"The Shadow of the Obelisk, and Other Poems," by the late Dr. Parsons, will be published in the autumn by Messrs. Houghton, Mifflin & Co.
Some announcements of the Century Co. are these: "The Public School System of the United States," by Dr. J. M. Rice; "An Embassy to Provence," by Mr. Thomas A. Janvier; "The White Islander," by Mrs. Catherwood; and a new volume of poems by Mr. Gilder.
"Borderland," is the title selected by Mr. W. T. Stead for his newest periodical venture. It is to be "a quarterly review and index devoted to the study of the phenomena vulgarly called 'supernatural.'" Mr. Stead, it may be mentioned, has lately become a medium himself, and we may expect some astonishing tales from his forthcoming quarterly.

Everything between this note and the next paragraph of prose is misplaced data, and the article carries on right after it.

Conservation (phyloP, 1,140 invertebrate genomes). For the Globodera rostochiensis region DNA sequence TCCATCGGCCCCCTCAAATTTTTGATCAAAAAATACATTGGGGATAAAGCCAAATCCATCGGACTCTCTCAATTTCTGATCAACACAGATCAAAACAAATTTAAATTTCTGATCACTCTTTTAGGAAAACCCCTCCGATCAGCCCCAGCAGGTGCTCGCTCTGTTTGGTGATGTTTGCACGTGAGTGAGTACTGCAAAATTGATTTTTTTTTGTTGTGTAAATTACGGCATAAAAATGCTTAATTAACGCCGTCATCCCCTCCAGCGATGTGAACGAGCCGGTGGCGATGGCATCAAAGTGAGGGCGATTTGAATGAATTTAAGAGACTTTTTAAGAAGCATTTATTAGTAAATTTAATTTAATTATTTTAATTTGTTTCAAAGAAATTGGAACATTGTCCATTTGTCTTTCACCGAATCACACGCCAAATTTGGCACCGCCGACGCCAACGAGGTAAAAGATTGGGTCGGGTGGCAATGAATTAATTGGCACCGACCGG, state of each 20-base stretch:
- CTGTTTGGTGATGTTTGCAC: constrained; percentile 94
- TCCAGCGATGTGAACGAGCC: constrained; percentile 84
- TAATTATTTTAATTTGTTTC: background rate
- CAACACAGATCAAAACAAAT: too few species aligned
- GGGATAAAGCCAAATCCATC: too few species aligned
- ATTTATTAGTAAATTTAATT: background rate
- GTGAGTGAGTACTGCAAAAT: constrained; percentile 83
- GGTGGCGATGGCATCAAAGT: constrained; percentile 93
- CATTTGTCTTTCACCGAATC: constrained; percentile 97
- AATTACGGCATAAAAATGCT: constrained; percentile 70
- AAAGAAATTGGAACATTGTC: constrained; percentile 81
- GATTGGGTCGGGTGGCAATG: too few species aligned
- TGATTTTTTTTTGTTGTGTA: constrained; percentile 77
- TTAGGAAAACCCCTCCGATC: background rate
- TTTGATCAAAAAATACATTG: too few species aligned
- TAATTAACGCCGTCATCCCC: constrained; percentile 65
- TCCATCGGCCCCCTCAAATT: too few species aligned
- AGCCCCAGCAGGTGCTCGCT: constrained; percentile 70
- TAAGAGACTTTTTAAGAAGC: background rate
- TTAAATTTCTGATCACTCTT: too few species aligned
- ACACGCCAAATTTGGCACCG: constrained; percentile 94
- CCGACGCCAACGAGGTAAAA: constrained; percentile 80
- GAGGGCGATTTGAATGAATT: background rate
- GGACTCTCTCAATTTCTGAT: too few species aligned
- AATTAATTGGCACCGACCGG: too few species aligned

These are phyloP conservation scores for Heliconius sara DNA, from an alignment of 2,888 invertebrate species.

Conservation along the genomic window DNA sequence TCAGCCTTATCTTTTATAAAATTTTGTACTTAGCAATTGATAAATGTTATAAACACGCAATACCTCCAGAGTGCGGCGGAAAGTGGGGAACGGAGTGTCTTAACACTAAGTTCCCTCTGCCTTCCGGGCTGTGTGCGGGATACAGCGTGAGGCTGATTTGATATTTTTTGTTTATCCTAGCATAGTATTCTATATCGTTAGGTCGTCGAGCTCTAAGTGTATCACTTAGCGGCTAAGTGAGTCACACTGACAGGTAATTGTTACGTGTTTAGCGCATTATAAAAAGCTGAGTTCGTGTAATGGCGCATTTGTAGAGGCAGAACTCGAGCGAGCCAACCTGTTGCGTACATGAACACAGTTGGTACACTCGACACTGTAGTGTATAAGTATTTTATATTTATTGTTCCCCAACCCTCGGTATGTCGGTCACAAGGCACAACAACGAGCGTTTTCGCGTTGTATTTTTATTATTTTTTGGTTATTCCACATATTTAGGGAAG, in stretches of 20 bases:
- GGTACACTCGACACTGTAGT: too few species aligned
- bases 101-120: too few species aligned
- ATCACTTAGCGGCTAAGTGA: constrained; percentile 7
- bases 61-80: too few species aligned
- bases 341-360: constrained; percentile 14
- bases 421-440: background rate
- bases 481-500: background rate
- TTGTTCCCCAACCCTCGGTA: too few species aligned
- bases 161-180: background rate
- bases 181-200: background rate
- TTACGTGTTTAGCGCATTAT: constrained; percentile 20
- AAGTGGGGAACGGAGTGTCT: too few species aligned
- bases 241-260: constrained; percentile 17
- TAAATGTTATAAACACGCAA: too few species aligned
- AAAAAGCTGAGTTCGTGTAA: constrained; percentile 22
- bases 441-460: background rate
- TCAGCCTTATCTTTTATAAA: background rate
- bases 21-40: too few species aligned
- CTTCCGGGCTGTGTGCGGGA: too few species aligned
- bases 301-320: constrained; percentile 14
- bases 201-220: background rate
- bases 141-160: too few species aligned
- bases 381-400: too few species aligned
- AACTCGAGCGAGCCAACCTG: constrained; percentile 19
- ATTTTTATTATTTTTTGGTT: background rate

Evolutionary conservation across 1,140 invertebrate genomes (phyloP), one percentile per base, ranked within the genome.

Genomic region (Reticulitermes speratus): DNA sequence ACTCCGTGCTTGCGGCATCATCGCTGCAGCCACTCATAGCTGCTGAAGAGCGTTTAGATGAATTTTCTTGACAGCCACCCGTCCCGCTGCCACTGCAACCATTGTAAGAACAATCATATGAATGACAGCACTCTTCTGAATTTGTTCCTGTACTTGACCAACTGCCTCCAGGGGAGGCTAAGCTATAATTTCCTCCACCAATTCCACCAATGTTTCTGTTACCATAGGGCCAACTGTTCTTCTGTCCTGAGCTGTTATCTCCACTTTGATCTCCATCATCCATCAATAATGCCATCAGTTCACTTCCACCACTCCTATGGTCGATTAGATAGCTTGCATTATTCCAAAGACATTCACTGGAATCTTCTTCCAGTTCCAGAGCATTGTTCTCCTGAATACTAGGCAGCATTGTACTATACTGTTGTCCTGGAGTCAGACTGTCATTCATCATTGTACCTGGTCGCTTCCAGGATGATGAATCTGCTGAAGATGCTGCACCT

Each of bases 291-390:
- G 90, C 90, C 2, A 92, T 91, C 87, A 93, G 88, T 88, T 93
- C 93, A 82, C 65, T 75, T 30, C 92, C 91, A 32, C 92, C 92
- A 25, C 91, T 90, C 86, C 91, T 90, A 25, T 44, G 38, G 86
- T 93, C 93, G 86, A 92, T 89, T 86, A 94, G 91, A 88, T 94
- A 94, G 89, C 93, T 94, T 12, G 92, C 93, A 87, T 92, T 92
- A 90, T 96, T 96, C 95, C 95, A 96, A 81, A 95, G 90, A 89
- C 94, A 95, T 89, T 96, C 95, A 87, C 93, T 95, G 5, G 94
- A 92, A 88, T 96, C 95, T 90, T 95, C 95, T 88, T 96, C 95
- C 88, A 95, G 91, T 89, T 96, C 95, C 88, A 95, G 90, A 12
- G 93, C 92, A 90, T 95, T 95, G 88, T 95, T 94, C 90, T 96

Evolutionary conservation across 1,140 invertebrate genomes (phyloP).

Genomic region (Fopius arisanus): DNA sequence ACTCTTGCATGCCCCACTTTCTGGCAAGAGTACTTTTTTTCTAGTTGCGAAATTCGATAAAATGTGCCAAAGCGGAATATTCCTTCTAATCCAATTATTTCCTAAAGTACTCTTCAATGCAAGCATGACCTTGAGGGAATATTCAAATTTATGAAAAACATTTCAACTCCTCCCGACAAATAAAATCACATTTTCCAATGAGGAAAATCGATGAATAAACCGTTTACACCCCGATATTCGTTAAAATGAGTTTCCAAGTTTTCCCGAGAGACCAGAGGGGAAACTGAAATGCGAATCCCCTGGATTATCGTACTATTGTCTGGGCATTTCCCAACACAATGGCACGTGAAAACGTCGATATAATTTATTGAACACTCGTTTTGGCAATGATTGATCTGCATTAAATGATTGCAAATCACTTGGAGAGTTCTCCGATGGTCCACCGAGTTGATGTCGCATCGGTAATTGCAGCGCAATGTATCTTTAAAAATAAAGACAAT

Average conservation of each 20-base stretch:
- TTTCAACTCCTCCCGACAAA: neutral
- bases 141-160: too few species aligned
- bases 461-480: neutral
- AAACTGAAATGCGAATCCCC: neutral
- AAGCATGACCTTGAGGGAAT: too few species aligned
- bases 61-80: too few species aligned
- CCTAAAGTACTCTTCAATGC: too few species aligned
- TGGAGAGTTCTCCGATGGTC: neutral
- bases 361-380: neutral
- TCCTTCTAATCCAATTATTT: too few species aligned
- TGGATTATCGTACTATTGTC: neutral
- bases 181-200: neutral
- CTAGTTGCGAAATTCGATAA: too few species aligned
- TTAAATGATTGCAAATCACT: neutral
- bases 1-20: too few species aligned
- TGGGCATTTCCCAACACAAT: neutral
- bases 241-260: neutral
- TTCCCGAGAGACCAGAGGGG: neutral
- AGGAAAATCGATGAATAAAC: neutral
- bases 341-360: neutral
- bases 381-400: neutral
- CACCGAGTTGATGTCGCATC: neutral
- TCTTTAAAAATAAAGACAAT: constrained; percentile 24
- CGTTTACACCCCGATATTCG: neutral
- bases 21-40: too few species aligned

In the French Academy of Inscriptions M. Haureau recently announced the discovery of a new manuscript of Abelard's poem addressed to his son. It contains 1,040 verses, of which only 461 were hitherto known. It contains some of the heretical views attributed to him, it mentions Héloise, and versifies a passage from one of her letters. M. Haureau will publish the poem.
Sir Frederick Pollock has the following "note" in "The Author" for July: "I earnestly hope that no at-